Nokia is heralding a new age of opportunities for application developers as mobile phone manufacturers launch their WAP-enabled handsets in Australia by the end of the year.
Kevin Brough, Nokia Asia Pacific managing director, says faster throughput speeds and the always-on connection of the General Package Radio Service (2.5 generation) and 3G (third generation) is a significant step towards the take-up of WAP services. Yet for take-up to be successful, the market needs compelling applications and content to drive the uptake.
"This is not a chicken and an egg thing," says Brough. "The applications have to come first." Yet they have to be "compelling" enough to drive rapid mass-market adoption.
"From a consumer standpoint, they have to enhance my life," says Brough. "From a corporate standpoint, they have to enhance my relationship with the customer and help me to take my services to the market."
According to US research group Cahners In-Stat, the window of opportunity to the wireless handheld device market has opened. In order to be successful, players must quickly and aggressively stake out next-generation phone feature set differentiators. They must also strategically leverage the regional market dynamics while successfully positioning for global 3G.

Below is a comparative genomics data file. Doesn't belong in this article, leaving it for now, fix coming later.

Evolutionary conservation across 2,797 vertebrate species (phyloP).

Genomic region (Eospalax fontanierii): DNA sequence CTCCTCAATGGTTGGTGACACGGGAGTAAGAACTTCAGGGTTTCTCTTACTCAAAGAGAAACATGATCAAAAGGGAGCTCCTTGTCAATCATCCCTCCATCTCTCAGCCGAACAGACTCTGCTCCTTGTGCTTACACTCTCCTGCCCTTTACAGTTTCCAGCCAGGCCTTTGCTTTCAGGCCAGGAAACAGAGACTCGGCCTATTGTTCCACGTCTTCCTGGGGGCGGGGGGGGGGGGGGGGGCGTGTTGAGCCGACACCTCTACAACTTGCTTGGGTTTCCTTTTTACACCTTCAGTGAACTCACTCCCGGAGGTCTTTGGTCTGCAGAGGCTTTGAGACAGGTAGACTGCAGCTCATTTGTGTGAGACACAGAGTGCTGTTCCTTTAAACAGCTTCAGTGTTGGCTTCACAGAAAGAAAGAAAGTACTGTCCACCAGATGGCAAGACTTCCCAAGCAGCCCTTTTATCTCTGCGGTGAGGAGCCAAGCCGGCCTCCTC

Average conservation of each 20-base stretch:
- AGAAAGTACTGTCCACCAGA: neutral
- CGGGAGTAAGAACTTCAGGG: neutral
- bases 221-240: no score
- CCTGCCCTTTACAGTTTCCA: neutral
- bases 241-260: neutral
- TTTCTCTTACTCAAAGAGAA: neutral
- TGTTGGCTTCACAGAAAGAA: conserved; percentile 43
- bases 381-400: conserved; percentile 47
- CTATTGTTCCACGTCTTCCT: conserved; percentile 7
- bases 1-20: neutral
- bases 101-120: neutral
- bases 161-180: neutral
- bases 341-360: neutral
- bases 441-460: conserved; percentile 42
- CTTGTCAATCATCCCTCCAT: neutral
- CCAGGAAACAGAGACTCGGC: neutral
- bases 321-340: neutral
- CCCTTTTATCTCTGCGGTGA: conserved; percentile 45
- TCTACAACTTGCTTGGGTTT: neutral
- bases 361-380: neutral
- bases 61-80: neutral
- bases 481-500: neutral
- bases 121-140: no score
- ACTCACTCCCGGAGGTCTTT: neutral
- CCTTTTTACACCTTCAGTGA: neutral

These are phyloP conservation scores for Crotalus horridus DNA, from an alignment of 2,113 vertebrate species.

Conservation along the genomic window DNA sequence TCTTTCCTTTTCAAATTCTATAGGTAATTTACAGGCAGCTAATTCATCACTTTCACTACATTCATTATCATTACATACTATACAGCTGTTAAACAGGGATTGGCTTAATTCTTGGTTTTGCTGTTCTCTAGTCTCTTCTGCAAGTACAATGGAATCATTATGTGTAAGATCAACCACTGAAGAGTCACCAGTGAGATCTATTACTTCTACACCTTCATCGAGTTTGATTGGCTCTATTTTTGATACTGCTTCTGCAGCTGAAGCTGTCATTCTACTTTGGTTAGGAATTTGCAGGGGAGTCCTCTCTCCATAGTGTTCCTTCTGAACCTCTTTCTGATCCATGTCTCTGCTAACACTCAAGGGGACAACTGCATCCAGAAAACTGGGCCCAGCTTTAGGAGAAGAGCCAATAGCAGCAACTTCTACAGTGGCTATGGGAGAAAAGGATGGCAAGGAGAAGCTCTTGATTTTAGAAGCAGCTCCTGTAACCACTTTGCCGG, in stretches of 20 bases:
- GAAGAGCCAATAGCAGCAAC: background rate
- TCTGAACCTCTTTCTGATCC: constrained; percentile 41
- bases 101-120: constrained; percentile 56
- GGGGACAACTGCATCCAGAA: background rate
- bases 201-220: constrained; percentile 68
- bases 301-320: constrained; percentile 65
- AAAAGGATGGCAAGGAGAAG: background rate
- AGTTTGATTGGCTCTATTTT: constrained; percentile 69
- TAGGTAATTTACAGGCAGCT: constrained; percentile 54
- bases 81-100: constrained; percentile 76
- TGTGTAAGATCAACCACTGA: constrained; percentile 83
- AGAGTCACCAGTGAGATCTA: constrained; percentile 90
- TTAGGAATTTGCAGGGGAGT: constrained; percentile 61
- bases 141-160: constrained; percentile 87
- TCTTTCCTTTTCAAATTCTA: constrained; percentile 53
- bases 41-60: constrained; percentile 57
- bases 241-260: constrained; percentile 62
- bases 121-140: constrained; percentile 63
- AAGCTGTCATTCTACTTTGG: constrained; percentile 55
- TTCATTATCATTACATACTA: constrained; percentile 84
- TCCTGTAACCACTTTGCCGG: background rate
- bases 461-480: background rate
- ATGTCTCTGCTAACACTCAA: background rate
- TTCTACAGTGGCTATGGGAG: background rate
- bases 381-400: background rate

Nokia has already teamed with integration house EDS to tackle the billing system glitches that the transition to 3G will create. Nokia is also involving the local telcos in tests to ensure applications won't have adverse effects on networks.
Mobile operators have to alter their current billing systems before 3G mobile services see mass adoption, explains Brough. The current billing software is designed for global system mobile communications (GSM) voice telephony. Hard-wired with specific parameters such as time and distance, the current system is only capable of charging on a "per-minute" basis. In a wireless environment, things have to be captured on an event-basis, with the ability to then attach value to certain events, he says.
Bertrand Bidaud, research director for telecommunications at Gartner Asia-Pacific, says the 3G method of billing will increase the need for quality of service from service providers. "Telco operators who want to grab a piece of the lucrative 3G pie - where the mobile phone can be a payment system - have to work to get their customers' trust and confidence first," says Bidaud. "If your telco has a bad reputation in giving out erroneous or messed up phone bills, the last thing that a user wants is a credit card-like bill which may not be accurate."
Banks are expected to challenge telco operators in this space. They will compete to become Mobile Virtual Network Operators (MVNO) with access to a network without the cost of owning one. This will enable the banks to "own" the mobile commerce customer totally and control the revenues with minimal sharing.